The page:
Mainstream press accounts like the one from CNN tend to represent Poplawski as a “nutcase,” without offering any sort of analysis of how his views might be shared by other whites.  David Weigel, of The Washington Independent, does make this connection between mainstream white culture and incidents like the Pittsburgh shooting.   He writes that after spending the weekend attending the Knob Creek Machine Gun Shoot in Kentucky where all manner of Third Reich memorabilia was available for sale, that he is not surprised by Poplawski’s beliefs. Weigel also calls out conservative talk show host Glenn Beck for fanning the flames of conspiracy theorists with rants like this one.

Gender & Rampage: Enacting Violent Masculinity

Unfortunately, what almost no one in the mainstream press or the blogosphere has pointed out about the recent shootings is the connection to gender, and specifically, to a particulalry violent form of masculinity.   Harvard sociologist Katherine Newman and colleagues in their 2004 book, Rampage: The Social Roots of School Shootings, observe the following about the relationship of rampage shooters in their study to violent masculinity:

“The shooters appear to be working from widely available cultural scripts that glorify violent masculinity.    …. The shooting solves two problems at once:  it provides them the ‘exit’ they are seeking and it overturns the social hiearchy, establishing once and for all that they are…’gutsy and daring,’ not ‘weak and slow-witted.’  The problem is they didn’t just fail at popularity — they failed at the very specific task of ‘manhood,’ or at least they felt that way.  The solutions to this failure are popularized in the media in violent song lyrics, movies, and video games.  But the overall script of violent masculinity is omnipresent.  ‘Men’ handle their own problems.   They don’t talk; they act.  They fight back.  And above all, ‘men’ must never let others push them around.” (Newman, et al., 2004: 269).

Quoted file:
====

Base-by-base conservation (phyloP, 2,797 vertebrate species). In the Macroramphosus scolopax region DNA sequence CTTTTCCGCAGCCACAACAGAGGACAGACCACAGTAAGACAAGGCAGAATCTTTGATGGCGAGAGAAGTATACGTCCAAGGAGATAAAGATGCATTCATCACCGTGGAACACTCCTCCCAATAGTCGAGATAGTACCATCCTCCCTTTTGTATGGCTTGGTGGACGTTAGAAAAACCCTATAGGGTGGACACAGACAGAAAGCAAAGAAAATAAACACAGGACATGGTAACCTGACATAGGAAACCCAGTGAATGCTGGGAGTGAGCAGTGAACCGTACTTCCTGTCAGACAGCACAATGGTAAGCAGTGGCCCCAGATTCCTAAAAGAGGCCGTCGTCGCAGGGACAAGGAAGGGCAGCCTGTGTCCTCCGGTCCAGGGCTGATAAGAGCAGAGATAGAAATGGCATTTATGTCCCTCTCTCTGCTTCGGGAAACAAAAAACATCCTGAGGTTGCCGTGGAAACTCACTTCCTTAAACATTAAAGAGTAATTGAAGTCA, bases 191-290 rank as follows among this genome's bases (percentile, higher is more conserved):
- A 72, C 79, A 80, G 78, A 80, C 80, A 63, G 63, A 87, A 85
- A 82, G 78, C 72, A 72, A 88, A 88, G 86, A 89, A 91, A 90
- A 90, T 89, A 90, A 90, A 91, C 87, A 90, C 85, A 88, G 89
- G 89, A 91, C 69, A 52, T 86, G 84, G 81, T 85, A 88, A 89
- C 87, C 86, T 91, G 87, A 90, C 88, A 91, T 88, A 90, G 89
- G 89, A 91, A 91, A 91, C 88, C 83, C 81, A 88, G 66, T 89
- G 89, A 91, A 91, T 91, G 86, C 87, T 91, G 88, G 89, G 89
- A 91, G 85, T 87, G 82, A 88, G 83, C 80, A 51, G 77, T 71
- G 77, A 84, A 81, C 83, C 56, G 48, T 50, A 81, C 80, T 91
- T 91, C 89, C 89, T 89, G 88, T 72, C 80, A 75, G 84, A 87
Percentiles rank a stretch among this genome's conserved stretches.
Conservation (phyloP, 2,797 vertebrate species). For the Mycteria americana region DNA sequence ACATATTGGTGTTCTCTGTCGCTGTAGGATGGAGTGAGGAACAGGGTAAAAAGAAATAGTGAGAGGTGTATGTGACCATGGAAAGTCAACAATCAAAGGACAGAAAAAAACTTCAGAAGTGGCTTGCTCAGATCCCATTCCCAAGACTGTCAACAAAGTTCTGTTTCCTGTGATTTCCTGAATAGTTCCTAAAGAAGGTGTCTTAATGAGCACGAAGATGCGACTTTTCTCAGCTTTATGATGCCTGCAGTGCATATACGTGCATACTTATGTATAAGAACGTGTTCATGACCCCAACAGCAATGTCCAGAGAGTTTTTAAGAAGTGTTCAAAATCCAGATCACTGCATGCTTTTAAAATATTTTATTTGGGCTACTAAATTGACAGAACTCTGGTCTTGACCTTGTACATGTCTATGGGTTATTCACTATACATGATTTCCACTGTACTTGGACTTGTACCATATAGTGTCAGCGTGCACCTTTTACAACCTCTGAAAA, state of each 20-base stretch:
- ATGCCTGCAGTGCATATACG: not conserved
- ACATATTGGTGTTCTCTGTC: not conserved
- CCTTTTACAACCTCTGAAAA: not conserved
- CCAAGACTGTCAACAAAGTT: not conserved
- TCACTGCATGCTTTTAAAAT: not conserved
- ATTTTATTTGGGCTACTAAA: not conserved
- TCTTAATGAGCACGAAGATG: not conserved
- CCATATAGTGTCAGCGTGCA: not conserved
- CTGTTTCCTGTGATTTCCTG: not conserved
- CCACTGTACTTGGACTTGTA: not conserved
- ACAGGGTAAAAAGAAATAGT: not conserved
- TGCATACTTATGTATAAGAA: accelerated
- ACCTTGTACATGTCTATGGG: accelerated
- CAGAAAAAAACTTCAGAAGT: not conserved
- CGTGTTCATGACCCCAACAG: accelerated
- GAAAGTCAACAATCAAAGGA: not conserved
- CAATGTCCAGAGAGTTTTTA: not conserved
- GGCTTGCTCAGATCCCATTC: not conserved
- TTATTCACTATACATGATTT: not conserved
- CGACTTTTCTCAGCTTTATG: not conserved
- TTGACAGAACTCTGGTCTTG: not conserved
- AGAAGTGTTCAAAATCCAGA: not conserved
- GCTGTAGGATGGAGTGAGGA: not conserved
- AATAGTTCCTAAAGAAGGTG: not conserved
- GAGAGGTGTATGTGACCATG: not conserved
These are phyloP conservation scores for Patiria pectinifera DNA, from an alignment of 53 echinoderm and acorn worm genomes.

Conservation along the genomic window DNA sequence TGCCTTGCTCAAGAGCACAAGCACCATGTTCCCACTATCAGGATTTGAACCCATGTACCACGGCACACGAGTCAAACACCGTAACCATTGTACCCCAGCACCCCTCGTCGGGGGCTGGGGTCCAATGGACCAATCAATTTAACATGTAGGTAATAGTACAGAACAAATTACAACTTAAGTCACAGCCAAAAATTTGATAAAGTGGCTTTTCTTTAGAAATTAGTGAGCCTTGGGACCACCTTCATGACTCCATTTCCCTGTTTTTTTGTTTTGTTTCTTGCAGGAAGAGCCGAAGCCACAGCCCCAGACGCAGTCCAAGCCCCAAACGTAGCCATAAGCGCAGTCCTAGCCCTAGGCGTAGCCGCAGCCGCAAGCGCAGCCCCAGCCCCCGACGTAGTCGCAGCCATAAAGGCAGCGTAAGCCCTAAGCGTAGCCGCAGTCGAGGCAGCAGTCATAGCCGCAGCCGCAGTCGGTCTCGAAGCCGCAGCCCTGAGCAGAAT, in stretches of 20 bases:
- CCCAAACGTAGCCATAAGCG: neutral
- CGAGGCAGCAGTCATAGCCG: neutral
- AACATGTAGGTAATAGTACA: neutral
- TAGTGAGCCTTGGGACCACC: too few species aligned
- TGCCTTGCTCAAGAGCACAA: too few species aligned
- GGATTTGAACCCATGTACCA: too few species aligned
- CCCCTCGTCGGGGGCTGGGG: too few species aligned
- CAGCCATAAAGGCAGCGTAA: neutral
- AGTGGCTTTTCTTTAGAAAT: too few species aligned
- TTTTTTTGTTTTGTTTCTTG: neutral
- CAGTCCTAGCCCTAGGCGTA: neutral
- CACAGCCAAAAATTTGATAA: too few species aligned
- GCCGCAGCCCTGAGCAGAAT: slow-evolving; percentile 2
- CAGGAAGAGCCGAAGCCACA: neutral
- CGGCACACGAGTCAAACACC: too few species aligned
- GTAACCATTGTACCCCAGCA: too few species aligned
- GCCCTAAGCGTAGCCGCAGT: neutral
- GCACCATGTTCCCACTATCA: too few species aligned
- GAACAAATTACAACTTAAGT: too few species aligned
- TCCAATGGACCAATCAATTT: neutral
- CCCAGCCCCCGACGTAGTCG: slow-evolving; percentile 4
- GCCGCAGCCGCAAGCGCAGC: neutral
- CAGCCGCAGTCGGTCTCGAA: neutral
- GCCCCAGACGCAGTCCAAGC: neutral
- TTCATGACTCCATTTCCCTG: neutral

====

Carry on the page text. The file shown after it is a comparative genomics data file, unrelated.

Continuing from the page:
While the Binghamton and Pittsburgh incidents did not take place within the context of schools, as did the incidents that Newman and colleagues studied, there are some real similarities between them with regard to violent masculinity.   The stance that Wong adopted for his pose with the guns he later used for murder and suicide evokes the cool pose of violent masculinity that is glorified in any number of mainstream American movies, music and television.    Poplawski’s former girlfriend filed for a domestic abuse protection order against him because he dragged her by the hair across the floor and threatened to kill her.   Both Wong and Poplawski seem to have internalized, and eventually acted on, a violent version of masculinity in which they “handled” their problems in a way that reaffirmed their manhood – at least in their own minds.   And, given the ways that becoming a “real man” in U.S. society is tied to the economic success and the role of “breadwinner” for the family, the continued economic decline suggests even more of these kinds of violent rampages by men who are unable to earn a living.